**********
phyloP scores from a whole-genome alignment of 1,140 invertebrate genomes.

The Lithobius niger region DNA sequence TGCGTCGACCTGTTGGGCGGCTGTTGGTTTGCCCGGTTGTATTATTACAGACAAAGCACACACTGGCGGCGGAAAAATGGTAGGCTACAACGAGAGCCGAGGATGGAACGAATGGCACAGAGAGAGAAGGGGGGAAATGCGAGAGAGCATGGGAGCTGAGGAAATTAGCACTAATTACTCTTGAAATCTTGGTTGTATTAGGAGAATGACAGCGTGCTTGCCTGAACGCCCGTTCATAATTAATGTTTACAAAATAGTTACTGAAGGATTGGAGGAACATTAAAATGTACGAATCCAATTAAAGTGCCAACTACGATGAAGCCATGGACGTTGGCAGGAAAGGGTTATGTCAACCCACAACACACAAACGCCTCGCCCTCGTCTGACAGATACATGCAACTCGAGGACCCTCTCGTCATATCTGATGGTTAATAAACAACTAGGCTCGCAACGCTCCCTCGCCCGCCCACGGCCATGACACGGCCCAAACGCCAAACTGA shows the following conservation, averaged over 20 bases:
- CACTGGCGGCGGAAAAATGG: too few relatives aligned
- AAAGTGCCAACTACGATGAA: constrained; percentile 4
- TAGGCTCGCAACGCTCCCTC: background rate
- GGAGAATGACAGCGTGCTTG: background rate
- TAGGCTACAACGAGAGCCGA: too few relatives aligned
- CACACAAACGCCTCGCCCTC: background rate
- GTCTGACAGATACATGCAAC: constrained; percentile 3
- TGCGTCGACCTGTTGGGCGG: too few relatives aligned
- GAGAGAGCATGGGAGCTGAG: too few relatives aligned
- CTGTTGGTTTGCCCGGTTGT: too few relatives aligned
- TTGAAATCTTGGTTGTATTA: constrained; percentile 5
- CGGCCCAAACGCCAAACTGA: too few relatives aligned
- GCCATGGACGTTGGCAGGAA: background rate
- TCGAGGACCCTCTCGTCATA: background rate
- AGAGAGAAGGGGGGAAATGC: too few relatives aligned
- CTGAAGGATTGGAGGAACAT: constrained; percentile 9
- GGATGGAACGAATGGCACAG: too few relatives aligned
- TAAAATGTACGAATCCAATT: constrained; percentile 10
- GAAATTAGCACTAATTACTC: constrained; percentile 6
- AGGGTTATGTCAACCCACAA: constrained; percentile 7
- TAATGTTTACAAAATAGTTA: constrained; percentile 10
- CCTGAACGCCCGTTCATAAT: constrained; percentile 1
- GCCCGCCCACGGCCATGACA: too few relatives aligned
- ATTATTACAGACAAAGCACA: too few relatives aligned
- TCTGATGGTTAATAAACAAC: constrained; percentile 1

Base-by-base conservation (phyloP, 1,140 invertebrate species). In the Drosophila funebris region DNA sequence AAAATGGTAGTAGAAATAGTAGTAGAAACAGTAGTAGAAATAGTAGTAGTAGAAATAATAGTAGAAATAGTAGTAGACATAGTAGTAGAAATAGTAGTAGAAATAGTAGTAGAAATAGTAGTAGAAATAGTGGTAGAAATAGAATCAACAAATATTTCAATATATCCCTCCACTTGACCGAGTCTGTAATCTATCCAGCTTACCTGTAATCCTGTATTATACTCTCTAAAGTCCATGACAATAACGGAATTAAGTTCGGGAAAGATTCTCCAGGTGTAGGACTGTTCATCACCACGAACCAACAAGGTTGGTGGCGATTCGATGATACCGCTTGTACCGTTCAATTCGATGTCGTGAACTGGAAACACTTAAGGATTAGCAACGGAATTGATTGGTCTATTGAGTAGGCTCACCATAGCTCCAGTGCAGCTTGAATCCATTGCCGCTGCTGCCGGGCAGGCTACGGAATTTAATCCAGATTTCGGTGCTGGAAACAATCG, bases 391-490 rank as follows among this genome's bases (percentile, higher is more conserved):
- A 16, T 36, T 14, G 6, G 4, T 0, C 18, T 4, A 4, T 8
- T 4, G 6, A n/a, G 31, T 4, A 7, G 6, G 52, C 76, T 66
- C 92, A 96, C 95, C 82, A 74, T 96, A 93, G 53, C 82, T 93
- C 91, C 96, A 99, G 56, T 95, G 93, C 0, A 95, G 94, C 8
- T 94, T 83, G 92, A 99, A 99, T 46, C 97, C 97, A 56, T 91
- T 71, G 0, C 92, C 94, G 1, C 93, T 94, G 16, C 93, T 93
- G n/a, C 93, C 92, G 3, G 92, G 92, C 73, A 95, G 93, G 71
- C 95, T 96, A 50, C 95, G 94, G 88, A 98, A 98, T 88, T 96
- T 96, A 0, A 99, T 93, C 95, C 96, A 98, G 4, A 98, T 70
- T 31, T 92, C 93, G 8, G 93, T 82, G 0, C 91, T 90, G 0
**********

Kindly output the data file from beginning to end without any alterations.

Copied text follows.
phyloP scores from a whole-genome alignment of 1,140 invertebrate genomes.

The Lithobius niger region DNA sequence TGCGTCGACCTGTTGGGCGGCTGTTGGTTTGCCCGGTTGTATTATTACAGACAAAGCACACACTGGCGGCGGAAAAATGGTAGGCTACAACGAGAGCCGAGGATGGAACGAATGGCACAGAGAGAGAAGGGGGGAAATGCGAGAGAGCATGGGAGCTGAGGAAATTAGCACTAATTACTCTTGAAATCTTGGTTGTATTAGGAGAATGACAGCGTGCTTGCCTGAACGCCCGTTCATAATTAATGTTTACAAAATAGTTACTGAAGGATTGGAGGAACATTAAAATGTACGAATCCAATTAAAGTGCCAACTACGATGAAGCCATGGACGTTGGCAGGAAAGGGTTATGTCAACCCACAACACACAAACGCCTCGCCCTCGTCTGACAGATACATGCAACTCGAGGACCCTCTCGTCATATCTGATGGTTAATAAACAACTAGGCTCGCAACGCTCCCTCGCCCGCCCACGGCCATGACACGGCCCAAACGCCAAACTGA shows the following conservation, averaged over 20 bases:
- CACTGGCGGCGGAAAAATGG: too few relatives aligned
- AAAGTGCCAACTACGATGAA: constrained; percentile 4
- TAGGCTCGCAACGCTCCCTC: background rate
- GGAGAATGACAGCGTGCTTG: background rate
- TAGGCTACAACGAGAGCCGA: too few relatives aligned
- CACACAAACGCCTCGCCCTC: background rate
- GTCTGACAGATACATGCAAC: constrained; percentile 3
- TGCGTCGACCTGTTGGGCGG: too few relatives aligned
- GAGAGAGCATGGGAGCTGAG: too few relatives aligned
- CTGTTGGTTTGCCCGGTTGT: too few relatives aligned
- TTGAAATCTTGGTTGTATTA: constrained; percentile 5
- CGGCCCAAACGCCAAACTGA: too few relatives aligned
- GCCATGGACGTTGGCAGGAA: background rate
- TCGAGGACCCTCTCGTCATA: background rate
- AGAGAGAAGGGGGGAAATGC: too few relatives aligned
- CTGAAGGATTGGAGGAACAT: constrained; percentile 9
- GGATGGAACGAATGGCACAG: too few relatives aligned
- TAAAATGTACGAATCCAATT: constrained; percentile 10
- GAAATTAGCACTAATTACTC: constrained; percentile 6
- AGGGTTATGTCAACCCACAA: constrained; percentile 7
- TAATGTTTACAAAATAGTTA: constrained; percentile 10
- CCTGAACGCCCGTTCATAAT: constrained; percentile 1
- GCCCGCCCACGGCCATGACA: too few relatives aligned
- ATTATTACAGACAAAGCACA: too few relatives aligned
- TCTGATGGTTAATAAACAAC: constrained; percentile 1

Base-by-base conservation (phyloP, 1,140 invertebrate species). In the Drosophila funebris region DNA sequence AAAATGGTAGTAGAAATAGTAGTAGAAACAGTAGTAGAAATAGTAGTAGTAGAAATAATAGTAGAAATAGTAGTAGACATAGTAGTAGAAATAGTAGTAGAAATAGTAGTAGAAATAGTAGTAGAAATAGTGGTAGAAATAGAATCAACAAATATTTCAATATATCCCTCCACTTGACCGAGTCTGTAATCTATCCAGCTTACCTGTAATCCTGTATTATACTCTCTAAAGTCCATGACAATAACGGAATTAAGTTCGGGAAAGATTCTCCAGGTGTAGGACTGTTCATCACCACGAACCAACAAGGTTGGTGGCGATTCGATGATACCGCTTGTACCGTTCAATTCGATGTCGTGAACTGGAAACACTTAAGGATTAGCAACGGAATTGATTGGTCTATTGAGTAGGCTCACCATAGCTCCAGTGCAGCTTGAATCCATTGCCGCTGCTGCCGGGCAGGCTACGGAATTTAATCCAGATTTCGGTGCTGGAAACAATCG, bases 391-490 rank as follows among this genome's bases (percentile, higher is more conserved):
- A 16, T 36, T 14, G 6, G 4, T 0, C 18, T 4, A 4, T 8
- T 4, G 6, A n/a, G 31, T 4, A 7, G 6, G 52, C 76, T 66
- C 92, A 96, C 95, C 82, A 74, T 96, A 93, G 53, C 82, T 93
- C 91, C 96, A 99, G 56, T 95, G 93, C 0, A 95, G 94, C 8
- T 94, T 83, G 92, A 99, A 99, T 46, C 97, C 97, A 56, T 91
- T 71, G 0, C 92, C 94, G 1, C 93, T 94, G 16, C 93, T 93
- G n/a, C 93, C 92, G 3, G 92, G 92, C 73, A 95, G 93, G 71
- C 95, T 96, A 50, C 95, G 94, G 88, A 98, A 98, T 88, T 96
- T 96, A 0, A 99, T 93, C 95, C 96, A 98, G 4, A 98, T 70
- T 31, T 92, C 93, G 8, G 93, T 82, G 0, C 91, T 90, G 0